American in Indonesia Faces Deportation for Saying Bali is “Queer Friendly”

An American woman and self-described digital nomad Kristen Gray looks on after being examined at Indonesian Immigration office in Denpasar
Kristen Gray looks on after being examined at the Indonesian Immigration office in Denpasar, Bali, Indonesia, on January 19.
Antara Foto/Fikri Yusuf/Reuters

A queer American couple who has been living in Bali, Indonesia amid the pandemic is facing deportation on January 21 after one of the partners applauded the country as “queer friendly” on social media.

According to the country’s immigration officials, Kristen Gray, 28, wrote in a now-deleted Twitter thread that the country is accepting of LGBTQ people. In the post, she promoted an e-book called “Our Bali Life Is Yours” with her partner, Saundra Alexander. The New York Times reports that these posts encouraged others to move to the Island.

Within days of posting the thread, authorities arrested Gray for “spreading information that could unsettle the public,” according to the Times. In a statement, Bali’s immigration officials told the Times the country does not recognize gay marriages and therefore these posts could stir controversy. One of Gray’s tweets suggested ways of entering Indonesia during the pandemic despite a national travel ban. Officials are accusing Gray of “carrying out dangerous activities” that could harm the public.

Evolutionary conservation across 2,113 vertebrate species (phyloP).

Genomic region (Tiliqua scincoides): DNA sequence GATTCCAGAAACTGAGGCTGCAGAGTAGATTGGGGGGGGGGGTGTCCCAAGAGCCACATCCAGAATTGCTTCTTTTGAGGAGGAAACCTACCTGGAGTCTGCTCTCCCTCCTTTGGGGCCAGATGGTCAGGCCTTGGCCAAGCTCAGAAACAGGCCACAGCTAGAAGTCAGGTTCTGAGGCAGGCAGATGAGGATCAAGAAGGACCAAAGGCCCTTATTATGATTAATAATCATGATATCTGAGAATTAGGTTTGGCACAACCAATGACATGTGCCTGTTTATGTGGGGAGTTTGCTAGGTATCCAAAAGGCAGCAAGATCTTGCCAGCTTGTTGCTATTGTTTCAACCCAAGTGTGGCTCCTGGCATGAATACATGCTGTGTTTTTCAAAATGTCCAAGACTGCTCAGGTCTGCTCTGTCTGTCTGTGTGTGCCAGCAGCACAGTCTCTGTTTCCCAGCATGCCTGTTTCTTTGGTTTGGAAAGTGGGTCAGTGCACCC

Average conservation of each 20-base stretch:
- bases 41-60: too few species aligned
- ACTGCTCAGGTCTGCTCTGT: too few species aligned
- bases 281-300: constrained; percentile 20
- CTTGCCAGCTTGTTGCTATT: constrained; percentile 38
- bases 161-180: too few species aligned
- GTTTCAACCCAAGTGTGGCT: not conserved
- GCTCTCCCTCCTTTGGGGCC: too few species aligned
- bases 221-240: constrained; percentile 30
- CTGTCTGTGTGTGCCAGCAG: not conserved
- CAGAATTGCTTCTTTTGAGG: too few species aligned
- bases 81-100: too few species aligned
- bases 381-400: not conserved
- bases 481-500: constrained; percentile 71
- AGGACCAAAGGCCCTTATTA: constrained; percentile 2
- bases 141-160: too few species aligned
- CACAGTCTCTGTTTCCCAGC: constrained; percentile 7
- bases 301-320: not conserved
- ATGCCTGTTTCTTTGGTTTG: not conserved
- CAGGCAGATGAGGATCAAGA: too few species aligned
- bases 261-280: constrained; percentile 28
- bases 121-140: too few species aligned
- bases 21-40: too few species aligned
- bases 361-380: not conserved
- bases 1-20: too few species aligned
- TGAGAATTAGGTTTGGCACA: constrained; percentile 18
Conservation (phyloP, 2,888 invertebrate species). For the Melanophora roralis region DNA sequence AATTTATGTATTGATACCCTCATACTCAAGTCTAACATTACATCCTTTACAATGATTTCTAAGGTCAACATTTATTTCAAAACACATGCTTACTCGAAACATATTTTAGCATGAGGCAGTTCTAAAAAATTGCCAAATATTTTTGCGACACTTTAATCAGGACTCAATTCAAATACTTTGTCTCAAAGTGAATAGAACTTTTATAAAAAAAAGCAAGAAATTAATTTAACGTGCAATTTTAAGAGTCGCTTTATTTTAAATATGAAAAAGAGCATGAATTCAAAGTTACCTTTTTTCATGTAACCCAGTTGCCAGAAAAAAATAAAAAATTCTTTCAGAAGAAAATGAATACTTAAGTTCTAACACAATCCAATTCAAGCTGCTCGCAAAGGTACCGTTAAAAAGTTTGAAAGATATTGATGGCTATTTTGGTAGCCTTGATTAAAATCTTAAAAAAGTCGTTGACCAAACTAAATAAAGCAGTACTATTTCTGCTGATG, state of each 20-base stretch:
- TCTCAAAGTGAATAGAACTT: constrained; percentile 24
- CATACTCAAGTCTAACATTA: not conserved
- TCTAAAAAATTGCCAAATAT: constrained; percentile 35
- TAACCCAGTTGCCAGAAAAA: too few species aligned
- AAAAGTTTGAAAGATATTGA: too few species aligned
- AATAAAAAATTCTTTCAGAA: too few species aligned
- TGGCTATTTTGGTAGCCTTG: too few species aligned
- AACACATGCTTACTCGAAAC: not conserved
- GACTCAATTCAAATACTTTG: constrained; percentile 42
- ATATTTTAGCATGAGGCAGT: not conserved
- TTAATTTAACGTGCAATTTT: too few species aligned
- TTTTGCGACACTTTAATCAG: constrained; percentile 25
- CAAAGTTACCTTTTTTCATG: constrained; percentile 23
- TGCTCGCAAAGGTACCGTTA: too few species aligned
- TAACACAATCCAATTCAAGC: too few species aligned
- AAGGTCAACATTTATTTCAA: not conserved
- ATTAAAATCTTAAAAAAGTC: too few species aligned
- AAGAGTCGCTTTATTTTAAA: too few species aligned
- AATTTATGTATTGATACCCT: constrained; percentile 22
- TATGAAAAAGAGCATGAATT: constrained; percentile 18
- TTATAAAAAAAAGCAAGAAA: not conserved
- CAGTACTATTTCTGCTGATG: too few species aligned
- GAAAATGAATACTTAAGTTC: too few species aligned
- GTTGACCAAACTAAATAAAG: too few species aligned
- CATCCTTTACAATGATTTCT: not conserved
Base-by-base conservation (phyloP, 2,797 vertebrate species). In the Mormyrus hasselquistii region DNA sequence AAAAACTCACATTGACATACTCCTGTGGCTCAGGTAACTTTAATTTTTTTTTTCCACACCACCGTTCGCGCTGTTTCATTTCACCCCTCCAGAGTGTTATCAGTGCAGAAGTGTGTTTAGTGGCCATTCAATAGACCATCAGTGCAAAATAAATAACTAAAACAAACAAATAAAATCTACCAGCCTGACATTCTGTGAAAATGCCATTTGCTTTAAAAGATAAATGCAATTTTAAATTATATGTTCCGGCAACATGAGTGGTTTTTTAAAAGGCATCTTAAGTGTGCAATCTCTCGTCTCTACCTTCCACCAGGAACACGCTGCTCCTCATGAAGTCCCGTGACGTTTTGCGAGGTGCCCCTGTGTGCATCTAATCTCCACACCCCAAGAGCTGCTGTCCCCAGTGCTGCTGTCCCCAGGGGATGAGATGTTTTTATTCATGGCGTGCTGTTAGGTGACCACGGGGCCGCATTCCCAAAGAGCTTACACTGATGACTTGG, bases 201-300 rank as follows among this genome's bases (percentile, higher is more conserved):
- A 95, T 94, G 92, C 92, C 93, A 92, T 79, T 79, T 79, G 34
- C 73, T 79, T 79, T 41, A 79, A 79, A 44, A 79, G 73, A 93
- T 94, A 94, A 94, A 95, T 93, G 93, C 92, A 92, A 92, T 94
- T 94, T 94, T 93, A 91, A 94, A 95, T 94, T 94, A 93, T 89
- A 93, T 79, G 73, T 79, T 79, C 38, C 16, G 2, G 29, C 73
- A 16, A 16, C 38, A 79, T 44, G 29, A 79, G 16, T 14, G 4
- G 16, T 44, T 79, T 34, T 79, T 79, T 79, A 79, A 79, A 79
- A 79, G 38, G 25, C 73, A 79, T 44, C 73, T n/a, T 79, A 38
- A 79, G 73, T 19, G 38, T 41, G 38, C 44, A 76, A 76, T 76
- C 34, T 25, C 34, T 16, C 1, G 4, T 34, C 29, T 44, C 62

Outside of Bali’s immigration detention center on January 19, Gray told reporters that she’s “not guilty.” Gray claims she’s being deported because she “put out a statement about LGBT.”

Last January, the couple moved out of the US to find an area with a lower cost of living. According to the Times, Gray has curated a budget-friendly life in Indonesia.

The couple’s lawyer, Erwin Siregar told the Times they have not broken any laws. He said they just wanted more people to come to the Indonesian island after the pandemic.

“They are good people,” Siregar said, according to the Times. “They can persuade tourists to come to Indonesia after the pandemic is over without a cent of payment. We should thank them, not deport them.”

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